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Spokesman dismisses critique of Jiang

TAIPEI, Taiwan -- The Executive Yuan went on the defensive Saturday, seven days after former Taoyuan County Deputy Magistrate Yeh Shih-wen was detained on corruption charges.

A spokesman for the Cabinet rebutted reports that Premier Jiang Yi-huah had been irresolute in dealing with Yeh, who Jiang noted had “integrity problems” when he was head of the interior ministry's Construction and Planning Agency (CPA), long before the scandal came to light last Saturday.

Spokesman Sun Lih-chyun said Jiang had learned in April last year that Yeh may have been involved in irregularities and decided to remove him from his post at the CPA to “avoid undermining public interests.”

Sun said the premier asked then-Interior Minister Lee Hong-yuan to make “adjustments” to Yeh's position immediately, but he did not tell Lee the reason behind the instructions because of a request by the Ministry of Justice to keep a low profile so as not to affect the investigation into Yeh.

Yeh entered an early retirement from civil service on June 3, 2013.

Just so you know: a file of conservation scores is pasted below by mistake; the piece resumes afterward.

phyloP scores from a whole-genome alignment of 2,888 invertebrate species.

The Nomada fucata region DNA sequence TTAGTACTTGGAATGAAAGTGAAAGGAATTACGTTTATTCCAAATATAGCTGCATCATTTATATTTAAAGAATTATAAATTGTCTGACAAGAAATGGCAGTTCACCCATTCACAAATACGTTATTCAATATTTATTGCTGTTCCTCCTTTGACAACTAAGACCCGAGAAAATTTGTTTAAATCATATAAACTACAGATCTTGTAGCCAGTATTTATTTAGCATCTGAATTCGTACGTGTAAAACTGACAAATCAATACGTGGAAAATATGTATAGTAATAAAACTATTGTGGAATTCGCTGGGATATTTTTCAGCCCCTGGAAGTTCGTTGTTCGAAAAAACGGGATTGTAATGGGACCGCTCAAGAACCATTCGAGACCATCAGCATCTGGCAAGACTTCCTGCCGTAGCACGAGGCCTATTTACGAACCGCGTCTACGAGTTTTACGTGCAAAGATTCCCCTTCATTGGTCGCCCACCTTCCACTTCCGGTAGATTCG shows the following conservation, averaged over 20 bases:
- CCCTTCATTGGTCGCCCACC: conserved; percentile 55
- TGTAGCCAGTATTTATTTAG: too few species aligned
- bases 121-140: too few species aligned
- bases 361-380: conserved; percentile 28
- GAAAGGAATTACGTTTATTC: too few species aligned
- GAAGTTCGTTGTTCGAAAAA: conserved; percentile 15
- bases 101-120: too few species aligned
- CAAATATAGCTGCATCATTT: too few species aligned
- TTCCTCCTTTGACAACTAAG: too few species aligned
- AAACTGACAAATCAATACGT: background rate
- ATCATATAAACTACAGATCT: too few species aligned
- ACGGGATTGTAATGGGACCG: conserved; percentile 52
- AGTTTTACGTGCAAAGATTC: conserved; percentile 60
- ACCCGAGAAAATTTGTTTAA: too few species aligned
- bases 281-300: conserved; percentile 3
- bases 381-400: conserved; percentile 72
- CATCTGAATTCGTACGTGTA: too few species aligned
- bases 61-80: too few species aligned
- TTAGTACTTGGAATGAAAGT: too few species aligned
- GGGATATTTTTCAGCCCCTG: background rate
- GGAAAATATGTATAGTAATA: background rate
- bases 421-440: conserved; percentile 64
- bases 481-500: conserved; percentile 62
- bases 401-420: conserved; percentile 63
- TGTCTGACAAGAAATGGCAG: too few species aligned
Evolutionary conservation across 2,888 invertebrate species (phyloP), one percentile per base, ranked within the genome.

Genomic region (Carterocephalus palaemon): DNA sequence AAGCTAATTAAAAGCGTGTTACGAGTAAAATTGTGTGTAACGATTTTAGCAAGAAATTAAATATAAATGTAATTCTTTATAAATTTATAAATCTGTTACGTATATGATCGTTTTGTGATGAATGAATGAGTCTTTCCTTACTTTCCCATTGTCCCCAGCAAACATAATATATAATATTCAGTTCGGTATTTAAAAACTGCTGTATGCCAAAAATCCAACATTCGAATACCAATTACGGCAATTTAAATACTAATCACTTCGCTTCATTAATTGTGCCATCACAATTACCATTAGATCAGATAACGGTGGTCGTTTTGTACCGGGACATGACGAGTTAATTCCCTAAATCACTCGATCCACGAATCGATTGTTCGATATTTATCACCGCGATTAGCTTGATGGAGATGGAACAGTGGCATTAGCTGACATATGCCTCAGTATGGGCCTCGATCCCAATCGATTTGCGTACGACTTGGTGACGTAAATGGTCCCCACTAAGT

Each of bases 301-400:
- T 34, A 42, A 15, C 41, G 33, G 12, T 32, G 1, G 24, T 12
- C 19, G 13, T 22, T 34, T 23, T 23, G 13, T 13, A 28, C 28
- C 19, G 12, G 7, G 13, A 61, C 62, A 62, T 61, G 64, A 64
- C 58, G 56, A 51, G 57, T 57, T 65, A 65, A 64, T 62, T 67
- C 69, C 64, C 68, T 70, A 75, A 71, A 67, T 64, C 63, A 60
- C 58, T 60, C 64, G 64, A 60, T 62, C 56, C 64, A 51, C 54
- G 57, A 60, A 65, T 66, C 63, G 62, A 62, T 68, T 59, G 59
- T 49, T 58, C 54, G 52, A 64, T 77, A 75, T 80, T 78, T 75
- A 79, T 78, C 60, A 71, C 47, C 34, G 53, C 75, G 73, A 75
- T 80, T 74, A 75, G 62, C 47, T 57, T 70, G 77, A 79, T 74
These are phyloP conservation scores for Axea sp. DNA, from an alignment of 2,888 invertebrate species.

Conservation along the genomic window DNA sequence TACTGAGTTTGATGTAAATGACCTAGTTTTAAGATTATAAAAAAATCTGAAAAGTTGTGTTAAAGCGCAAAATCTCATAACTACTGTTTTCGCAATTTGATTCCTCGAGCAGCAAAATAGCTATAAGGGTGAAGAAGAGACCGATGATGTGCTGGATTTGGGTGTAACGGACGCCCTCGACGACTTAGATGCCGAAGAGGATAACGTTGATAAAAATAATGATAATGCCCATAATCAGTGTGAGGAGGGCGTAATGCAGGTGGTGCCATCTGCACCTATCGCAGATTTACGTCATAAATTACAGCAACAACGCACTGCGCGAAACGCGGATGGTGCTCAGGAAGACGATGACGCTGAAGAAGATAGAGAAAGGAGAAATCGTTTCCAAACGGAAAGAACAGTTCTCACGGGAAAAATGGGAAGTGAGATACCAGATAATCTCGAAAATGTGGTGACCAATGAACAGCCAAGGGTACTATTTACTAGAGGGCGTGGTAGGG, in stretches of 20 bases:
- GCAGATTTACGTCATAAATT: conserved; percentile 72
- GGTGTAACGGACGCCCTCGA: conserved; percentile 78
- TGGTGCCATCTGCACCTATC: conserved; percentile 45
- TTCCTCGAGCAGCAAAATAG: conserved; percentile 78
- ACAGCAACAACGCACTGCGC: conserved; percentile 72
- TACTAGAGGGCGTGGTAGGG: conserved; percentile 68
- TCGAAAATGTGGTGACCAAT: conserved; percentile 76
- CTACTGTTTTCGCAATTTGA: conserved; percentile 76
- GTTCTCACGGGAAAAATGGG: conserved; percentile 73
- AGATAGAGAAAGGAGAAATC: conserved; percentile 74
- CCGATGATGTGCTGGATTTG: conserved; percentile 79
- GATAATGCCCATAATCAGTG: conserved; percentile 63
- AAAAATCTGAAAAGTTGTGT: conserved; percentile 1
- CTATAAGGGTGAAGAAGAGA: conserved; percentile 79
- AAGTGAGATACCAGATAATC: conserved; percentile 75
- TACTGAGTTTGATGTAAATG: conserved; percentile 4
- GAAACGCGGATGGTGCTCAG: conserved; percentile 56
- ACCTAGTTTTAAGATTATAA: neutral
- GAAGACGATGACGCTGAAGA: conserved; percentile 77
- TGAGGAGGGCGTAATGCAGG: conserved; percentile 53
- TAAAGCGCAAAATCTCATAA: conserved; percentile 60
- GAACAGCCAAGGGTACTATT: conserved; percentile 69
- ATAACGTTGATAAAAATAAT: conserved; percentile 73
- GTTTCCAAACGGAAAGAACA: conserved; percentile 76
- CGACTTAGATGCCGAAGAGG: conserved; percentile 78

Sun said that the premier's decision was based on a report from the justice ministry's Agency against Corruption, and not on information from Samuel Yin, the chairman of Ruentex Financial Group, as media reports have said.

It was during Jiang's term as interior minister (2009-2012) that he reportedly first learned of Yeh's questionable activities, amid accusations that Yeh was wheeling and dealing and pressured subordinates to foot bills for entertaining and other expenses.

Jiang asked the ministry's ethics department to verify the accusations, but no definitive evidence was found, according to Sun.

Jiang later met with Yeh in May and June of 2011 to advise him to keep his distance from business interests and avoid mingling with business leaders as a public servant, Sun said.

After taking up the premiership in February last year, Jiang instructed the Agency against Corruption to conduct ethics probes on all political appointees and ranking officials, resulting in a report two months later that Yeh was involved in soliciting bribes but no solid evidence, Sun said.

The premier's orders to remove Yeh were based on that report, Sun explained.

Yeh, who was appointed deputy magistrate of Taoyuan County a month after being forced to retire, is currently in detention amid allegations that he received a bribe this past April to help a real estate developer secure a project to build a low-price housing complex in the northern county.

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